Gas slump hits GarCo library budget
An expected $1.2 million drop in property taxes used to fund the Garfield County Public Library District is prompting some tough budget decisions for next year and has already affected the district’s executive director search.
A significant decline in new oil and gas activity in the county is resulting in a huge drop in property tax revenues for 2017, which is causing budget woes for several entities, including Garfield County government, fire districts and other special districts.
Library operations benefit from a mix of revenues coming from a dedicated 0.25 percent portion of the county’s 1-cent sales tax, and a 1-mill property levy approved by county voters 10 years ago.
The property tax was mostly intended to pay for new library facilities in each of the county’s six municipalities, from Carbondale to Parachute.
In 2014, after the last of the capital projects was completed, a portion of the property tax that wasn’t needed to pay off the certificates of participation used for the building projects was dedicated to library operations, explained Sandi Kister, interim director for the library district.
The mill levy is expected generate about $3.4 million for the district this year, as projected. But that is projected to drop to $2.2 million next year, Kister said.
“We’ve already pared down as much from the budget as we can without impacting staffing, benefits and library hours,” she said. “Those are now on the table.”
The library district’s board of directors will meet Oct. 6 in Rifle to go over the proposed 2017 budget and weigh a variety of scenarios for reducing costs even further.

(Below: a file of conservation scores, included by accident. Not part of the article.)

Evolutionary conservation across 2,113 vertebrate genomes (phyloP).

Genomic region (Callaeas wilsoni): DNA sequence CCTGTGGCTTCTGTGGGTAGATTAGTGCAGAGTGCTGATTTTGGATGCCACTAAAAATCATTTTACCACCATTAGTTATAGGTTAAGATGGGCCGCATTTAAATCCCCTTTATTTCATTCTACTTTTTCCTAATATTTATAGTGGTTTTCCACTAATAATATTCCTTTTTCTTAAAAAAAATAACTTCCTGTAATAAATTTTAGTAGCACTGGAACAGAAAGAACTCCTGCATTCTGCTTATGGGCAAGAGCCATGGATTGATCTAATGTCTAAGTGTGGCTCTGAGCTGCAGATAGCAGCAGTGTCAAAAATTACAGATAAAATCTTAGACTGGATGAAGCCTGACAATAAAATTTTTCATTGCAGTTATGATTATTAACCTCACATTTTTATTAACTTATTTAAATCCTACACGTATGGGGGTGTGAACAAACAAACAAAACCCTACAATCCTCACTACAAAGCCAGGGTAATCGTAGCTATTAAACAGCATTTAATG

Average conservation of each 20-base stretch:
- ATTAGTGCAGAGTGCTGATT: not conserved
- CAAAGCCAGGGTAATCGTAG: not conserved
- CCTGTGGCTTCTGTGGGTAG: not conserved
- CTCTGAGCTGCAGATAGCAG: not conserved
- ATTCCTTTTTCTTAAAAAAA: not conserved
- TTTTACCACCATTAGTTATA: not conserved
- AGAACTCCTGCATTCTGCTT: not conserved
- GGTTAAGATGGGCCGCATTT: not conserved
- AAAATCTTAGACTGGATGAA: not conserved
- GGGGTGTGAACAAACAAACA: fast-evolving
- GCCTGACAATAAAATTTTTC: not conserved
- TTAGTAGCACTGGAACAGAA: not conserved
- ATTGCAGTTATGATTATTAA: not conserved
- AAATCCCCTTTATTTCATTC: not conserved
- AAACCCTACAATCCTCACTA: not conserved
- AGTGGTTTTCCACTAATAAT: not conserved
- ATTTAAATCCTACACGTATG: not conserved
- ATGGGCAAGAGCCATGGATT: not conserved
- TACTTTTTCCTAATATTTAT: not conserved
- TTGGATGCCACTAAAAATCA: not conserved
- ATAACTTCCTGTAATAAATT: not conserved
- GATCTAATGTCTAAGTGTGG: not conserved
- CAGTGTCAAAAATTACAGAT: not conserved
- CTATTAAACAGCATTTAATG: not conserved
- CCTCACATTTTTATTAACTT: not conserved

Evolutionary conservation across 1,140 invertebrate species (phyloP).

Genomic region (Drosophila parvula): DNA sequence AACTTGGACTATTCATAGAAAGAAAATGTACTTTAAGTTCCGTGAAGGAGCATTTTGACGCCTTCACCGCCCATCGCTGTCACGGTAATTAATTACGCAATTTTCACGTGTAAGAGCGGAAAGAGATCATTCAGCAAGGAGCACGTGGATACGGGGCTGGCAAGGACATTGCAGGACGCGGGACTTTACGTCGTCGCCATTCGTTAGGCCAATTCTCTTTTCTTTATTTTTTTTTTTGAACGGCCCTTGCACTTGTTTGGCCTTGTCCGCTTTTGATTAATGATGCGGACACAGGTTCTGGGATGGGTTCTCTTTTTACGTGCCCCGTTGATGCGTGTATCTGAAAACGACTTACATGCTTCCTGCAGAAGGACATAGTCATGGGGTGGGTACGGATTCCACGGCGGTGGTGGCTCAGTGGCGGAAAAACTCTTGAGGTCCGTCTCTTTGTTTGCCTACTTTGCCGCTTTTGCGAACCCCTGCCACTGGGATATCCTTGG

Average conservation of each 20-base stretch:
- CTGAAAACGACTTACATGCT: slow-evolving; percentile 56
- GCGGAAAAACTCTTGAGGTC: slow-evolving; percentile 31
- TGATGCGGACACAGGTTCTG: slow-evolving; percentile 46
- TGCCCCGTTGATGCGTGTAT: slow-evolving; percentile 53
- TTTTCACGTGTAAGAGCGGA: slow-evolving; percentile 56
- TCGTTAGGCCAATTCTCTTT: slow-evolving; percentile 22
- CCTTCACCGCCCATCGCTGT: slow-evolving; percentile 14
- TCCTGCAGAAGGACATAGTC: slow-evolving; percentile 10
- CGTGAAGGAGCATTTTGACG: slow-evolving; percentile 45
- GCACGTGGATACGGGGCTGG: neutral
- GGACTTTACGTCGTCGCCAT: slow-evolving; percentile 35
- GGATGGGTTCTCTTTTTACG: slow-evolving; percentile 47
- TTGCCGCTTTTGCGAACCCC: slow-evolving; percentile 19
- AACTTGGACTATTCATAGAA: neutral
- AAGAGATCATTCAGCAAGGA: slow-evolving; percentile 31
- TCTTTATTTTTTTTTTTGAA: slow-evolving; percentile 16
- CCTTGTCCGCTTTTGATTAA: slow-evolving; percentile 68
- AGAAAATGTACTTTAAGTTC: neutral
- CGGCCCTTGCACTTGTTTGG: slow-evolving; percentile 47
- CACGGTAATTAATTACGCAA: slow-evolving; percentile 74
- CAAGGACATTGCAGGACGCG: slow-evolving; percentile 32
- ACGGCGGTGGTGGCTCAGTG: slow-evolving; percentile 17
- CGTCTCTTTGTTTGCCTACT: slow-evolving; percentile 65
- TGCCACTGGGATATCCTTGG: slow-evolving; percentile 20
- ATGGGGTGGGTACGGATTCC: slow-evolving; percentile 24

“Part of the problem is we’re running at skin and bones to start with,” said Nella Barker, who chairs the library board. “We’re down to really cutting into our very basic stuff — days and hours of operation, people.”
Options include closing on certain days when libraries are now open, reducing hours, closing for an entire week sometime during the year and potential staff reductions, she said.
“These are all options we’re trying to juggle and put dollar signs to, to see what really matters to people,” Barker said. “But a 35 percent drop in revenues will mean we have to make some changes.”
Already, the uncertain finances have impacted the library district’s ability to replace former Executive Director Amelia Shelley, who left at the end of 2015 to take a library administration job in Washington state.
An ongoing search effort has yielded three different job offers, all of which were ultimately turned down by the applicants, and partly due to pay.
Barker said the executive director position tops out at about $104,000 annually for a chief administrator to oversee the six-branch library district with a $6 million budget this year.
More recently, the library board has been looking in-house and interviewing some of its current branch managers for the director’s position. A decision on that is also expected to be made at the Oct. 6 meeting.
The property tax situation comes on the heels of several consecutive years when the library district’s sales tax revenues have also been uncertain.
A state court ruling six years ago determined that oil and gas companies had been erroneously paying sales taxes on sand, chemicals and other materials used in hydraulic fracturing operations. That triggered a large upfront refund of sales taxes that had already been distributed to municipalities and local taxing districts, and multiple years of withholding by the state to pay off the settlement.
For Garfield libraries, the hit has been about $2 million since 2011. Kister said the district anticipates another $136,600 in withheld sales taxes this year.
The library district takes in a little over $2 million per year in sales tax revenues.
The property mill levy also has an upcoming sunset in 11 years, once the final payment is made on the certificates of participation, meaning voters will likely be asked for a renewal to continue to cover operating expenses.
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